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JACC Heart Fail. 2015 Aug;3(8):591-9. doi: 10.1016/j.jchf.2015.03.007. Epub 2015 Jul 8.

Novel Biomarkers of Cardiac Stress, Cardiovascular Dysfunction, and Outcomes in HIV-Infected Individuals.

Author information

1
Division of Cardiology, Department of Medicine, Massachusetts General Hospital, Boston, Massachusetts.
2
Department of Medicine, Veteran's Affairs Medical Center, San Francisco, University of California-San Francisco, San Francisco, California.
3
Division of Cardiology, Department of Medicine, San Francisco General Hospital, University of California-San Francisco, San Francisco, California.
4
Laboratory Medicine, San Francisco General Hospital, University of California-San Francisco, San Francisco, California.
5
Division of Cardiology, Department of Medicine, Cedars-Sinai Hospital, Los Angeles, California.
6
San Francisco General Hospital HIV/AIDS Division, Department of Medicine, University of California-San Francisco, San Francisco, California.
7
Department of Epidemiology and Biostatistics, University of California-San Francisco and San Francisco General Hospital HIV/AIDS Division, San Francisco, California.
8
Critical Diagnostics, San Diego, California.
9
Division of Cardiology, Department of Medicine, San Francisco General Hospital, University of California-San Francisco, San Francisco, California. Electronic address: phsue@medsfgh.ucsf.edu.

Abstract

OBJECTIVES:

This study sought to determine whether biomarkers ST2, growth differentiation factor (GDF)-15, N-terminal pro-B-type natriuretic peptide (NT-proBNP), and high-sensitivity troponin I are elevated in patients infected with human immunodeficiency virus (HIV) and are associated with cardiovascular dysfunction and all-cause mortality.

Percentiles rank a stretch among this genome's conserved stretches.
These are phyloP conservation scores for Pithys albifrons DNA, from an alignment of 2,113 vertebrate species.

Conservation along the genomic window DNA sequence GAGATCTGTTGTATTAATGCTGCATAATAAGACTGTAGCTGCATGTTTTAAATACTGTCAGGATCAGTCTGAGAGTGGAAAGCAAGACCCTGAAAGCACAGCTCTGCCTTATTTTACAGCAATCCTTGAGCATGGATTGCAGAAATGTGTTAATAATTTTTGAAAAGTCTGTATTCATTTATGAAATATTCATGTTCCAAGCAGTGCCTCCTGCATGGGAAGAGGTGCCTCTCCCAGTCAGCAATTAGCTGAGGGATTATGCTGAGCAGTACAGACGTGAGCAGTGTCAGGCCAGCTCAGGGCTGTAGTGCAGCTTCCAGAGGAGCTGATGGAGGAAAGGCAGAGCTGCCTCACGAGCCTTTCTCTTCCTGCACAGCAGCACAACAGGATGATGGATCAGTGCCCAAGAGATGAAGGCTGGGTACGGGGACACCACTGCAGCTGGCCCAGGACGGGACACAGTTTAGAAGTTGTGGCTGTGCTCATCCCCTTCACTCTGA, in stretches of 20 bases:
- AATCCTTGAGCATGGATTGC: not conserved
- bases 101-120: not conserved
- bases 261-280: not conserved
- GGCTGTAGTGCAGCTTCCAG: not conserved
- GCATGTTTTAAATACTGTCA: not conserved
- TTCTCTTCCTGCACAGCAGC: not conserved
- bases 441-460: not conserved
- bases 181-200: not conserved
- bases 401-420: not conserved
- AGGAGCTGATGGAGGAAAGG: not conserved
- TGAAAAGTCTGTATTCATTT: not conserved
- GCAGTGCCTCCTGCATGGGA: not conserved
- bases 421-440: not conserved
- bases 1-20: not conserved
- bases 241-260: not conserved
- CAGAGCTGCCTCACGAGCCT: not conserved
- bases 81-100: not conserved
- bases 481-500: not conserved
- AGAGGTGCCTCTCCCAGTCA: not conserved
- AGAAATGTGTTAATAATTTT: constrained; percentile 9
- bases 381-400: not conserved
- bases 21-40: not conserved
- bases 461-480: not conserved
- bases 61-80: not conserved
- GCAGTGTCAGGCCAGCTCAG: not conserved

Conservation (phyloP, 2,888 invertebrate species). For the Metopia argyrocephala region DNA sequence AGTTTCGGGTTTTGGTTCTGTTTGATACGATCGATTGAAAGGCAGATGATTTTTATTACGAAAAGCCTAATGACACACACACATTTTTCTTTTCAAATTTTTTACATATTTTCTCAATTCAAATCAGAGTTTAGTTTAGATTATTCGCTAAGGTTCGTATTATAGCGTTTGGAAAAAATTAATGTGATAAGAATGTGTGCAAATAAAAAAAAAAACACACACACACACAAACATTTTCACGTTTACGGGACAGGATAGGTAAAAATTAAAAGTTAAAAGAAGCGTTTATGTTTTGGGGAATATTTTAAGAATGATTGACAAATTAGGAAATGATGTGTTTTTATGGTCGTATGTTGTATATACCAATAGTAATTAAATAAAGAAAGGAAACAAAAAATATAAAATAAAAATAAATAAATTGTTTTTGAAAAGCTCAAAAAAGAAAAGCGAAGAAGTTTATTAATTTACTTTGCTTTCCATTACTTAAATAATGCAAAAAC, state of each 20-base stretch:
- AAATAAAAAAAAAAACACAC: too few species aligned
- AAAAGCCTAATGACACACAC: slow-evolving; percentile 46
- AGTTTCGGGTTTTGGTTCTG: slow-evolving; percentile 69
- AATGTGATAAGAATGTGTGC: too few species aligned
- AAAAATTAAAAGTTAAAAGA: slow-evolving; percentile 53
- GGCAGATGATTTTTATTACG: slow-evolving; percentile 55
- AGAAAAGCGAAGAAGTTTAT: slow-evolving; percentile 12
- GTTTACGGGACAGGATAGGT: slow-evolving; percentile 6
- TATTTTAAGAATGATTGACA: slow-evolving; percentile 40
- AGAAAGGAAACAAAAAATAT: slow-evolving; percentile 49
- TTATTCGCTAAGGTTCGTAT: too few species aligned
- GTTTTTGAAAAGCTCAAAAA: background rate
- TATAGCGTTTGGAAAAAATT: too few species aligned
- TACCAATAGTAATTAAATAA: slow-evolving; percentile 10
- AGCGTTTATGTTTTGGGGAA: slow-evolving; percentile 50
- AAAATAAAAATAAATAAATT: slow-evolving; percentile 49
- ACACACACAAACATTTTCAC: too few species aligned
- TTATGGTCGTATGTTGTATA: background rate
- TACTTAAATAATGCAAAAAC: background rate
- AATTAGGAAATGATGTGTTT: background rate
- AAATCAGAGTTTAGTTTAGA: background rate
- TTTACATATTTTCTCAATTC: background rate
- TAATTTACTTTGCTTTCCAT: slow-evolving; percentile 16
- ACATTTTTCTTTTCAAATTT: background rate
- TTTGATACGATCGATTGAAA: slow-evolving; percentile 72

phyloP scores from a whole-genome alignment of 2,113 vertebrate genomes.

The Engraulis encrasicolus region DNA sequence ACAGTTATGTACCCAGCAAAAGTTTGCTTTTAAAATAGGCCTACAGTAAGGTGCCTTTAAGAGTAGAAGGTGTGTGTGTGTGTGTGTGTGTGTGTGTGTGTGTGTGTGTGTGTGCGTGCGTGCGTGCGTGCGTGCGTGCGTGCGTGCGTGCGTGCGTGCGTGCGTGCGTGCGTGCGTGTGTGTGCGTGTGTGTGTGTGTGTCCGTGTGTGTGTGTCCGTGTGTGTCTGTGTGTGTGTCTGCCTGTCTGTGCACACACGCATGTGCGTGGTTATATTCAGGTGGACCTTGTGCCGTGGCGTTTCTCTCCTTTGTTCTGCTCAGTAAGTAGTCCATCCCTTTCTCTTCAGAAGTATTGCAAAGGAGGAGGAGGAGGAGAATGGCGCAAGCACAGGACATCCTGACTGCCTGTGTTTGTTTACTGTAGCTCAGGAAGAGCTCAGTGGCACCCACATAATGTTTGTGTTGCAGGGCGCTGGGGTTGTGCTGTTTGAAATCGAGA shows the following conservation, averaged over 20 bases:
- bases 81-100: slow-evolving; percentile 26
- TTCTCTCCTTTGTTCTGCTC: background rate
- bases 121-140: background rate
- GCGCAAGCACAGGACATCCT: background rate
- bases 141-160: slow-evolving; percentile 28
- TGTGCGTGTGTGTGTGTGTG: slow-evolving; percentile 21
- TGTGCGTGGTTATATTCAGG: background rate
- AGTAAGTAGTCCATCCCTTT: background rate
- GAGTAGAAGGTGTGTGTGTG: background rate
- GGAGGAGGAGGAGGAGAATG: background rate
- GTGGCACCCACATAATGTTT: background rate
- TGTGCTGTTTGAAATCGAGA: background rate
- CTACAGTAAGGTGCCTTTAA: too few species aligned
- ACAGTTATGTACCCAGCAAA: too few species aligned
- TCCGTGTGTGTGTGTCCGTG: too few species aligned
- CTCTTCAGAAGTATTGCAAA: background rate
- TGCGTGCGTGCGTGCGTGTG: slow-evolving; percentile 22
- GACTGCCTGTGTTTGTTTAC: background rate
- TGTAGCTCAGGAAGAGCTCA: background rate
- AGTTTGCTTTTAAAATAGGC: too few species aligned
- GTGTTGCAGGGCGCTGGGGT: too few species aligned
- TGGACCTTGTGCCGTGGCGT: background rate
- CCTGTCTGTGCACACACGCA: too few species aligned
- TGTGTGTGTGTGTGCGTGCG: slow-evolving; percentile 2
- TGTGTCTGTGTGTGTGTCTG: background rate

BACKGROUND:

HIV-infected patients have high rates of cardiovascular disease. Markers of myocardial stress may identify at-risk patients and provide additional prognostic information.

METHODS:

Biomarkers and echocardiograms were assessed in 332 HIV-infected patients and 50 age- and sex-matched control subjects. Left ventricular systolic dysfunction was defined as ejection fraction <50%, diastolic dysfunction (DD) as stage 1 or higher, and pulmonary hypertension as pulmonary artery systolic pressure ≥35 mm Hg. Mortality data were obtained from the National Death Index.

RESULTS:

Patients with HIV had a median age of 49 years, and 80% were male. Compared with control subjects, HIV-infected patients had higher adjusted percent estimates of all biomarkers except ST2 and interleukin-6. Among HIV-infected patients, 45% had DD; only ST2 was associated with DD (relative risk [RR]: 1.36; p = 0.047). Left ventricular systolic dysfunction was rare in this cohort (5%). Pulmonary hypertension was present in 27% of HIV-infected patients and was associated with GDF-15 (RR: 1.18; p = 0.04), NT-proBNP (RR: 1.18; p = 0.007), and cystatin C (RR: 1.54; p = 0.03). Thirty-eight deaths occurred among HIV-infected patients over a median of 6.1 years. In adjusted analysis, all-cause mortality was independently predicted by ST2 (hazard ratio [HR]: 2.04; p = 0.010), GDF-15 (HR: 1.42; p = 0.0054), high-sensitivity C-reactive protein (HR: 1.25; p = 0.023), and D-dimer (HR: 1.49; p = 0.029). Relationships were unchanged when analyses were restricted to virally suppressed HIV-infected patients receiving antiretroviral therapy.

CONCLUSIONS:

Among HIV-infected patients, ST2 and GDF-15 were associated with both cardiovascular dysfunction and all-cause mortality, and these variables may be useful at identifying those at risk for developing cardiovascular events and death.

KEYWORDS:

HIV; biomarkers; cardiovascular dysfunction; death; mortality

PMID:
26164679
PMCID:
PMC4529774
DOI:
10.1016/j.jchf.2015.03.007
[Indexed for MEDLINE]
Free PMC Article

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